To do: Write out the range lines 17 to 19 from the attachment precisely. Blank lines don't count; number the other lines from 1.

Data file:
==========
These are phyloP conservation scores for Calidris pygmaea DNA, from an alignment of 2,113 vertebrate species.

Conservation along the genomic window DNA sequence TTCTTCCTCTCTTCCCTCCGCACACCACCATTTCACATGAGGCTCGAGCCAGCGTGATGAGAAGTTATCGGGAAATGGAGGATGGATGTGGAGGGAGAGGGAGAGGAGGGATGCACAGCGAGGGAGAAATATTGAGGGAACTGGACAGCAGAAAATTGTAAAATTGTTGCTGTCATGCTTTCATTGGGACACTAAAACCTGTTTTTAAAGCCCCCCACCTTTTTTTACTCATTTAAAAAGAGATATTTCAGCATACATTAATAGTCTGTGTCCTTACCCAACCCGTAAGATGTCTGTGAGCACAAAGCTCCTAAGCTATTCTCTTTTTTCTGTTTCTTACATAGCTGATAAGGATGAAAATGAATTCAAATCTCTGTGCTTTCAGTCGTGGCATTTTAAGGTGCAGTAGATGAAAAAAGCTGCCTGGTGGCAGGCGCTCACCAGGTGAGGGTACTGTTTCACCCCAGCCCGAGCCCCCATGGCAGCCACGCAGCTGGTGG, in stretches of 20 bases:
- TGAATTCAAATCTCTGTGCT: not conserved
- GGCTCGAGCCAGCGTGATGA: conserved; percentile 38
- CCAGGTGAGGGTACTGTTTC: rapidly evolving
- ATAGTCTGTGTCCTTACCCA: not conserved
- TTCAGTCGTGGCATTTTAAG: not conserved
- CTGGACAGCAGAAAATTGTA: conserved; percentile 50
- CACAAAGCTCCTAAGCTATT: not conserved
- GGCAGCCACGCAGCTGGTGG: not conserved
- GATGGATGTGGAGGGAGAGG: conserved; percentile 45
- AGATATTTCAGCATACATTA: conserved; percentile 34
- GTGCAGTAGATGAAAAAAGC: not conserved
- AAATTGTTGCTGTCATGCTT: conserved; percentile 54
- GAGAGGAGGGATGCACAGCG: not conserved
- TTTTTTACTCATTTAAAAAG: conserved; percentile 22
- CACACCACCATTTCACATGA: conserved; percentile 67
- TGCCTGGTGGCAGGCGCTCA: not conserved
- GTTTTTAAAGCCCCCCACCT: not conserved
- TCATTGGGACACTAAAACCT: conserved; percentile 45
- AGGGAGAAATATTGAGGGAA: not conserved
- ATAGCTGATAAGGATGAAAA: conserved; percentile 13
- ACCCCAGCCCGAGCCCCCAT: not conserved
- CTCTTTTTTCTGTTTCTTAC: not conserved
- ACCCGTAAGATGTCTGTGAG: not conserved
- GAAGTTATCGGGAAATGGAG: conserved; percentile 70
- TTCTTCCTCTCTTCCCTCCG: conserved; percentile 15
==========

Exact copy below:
- CACACCACCATTTCACATGA: conserved; percentile 67
- TGCCTGGTGGCAGGCGCTCA: not conserved
- GTTTTTAAAGCCCCCCACCT: not conserved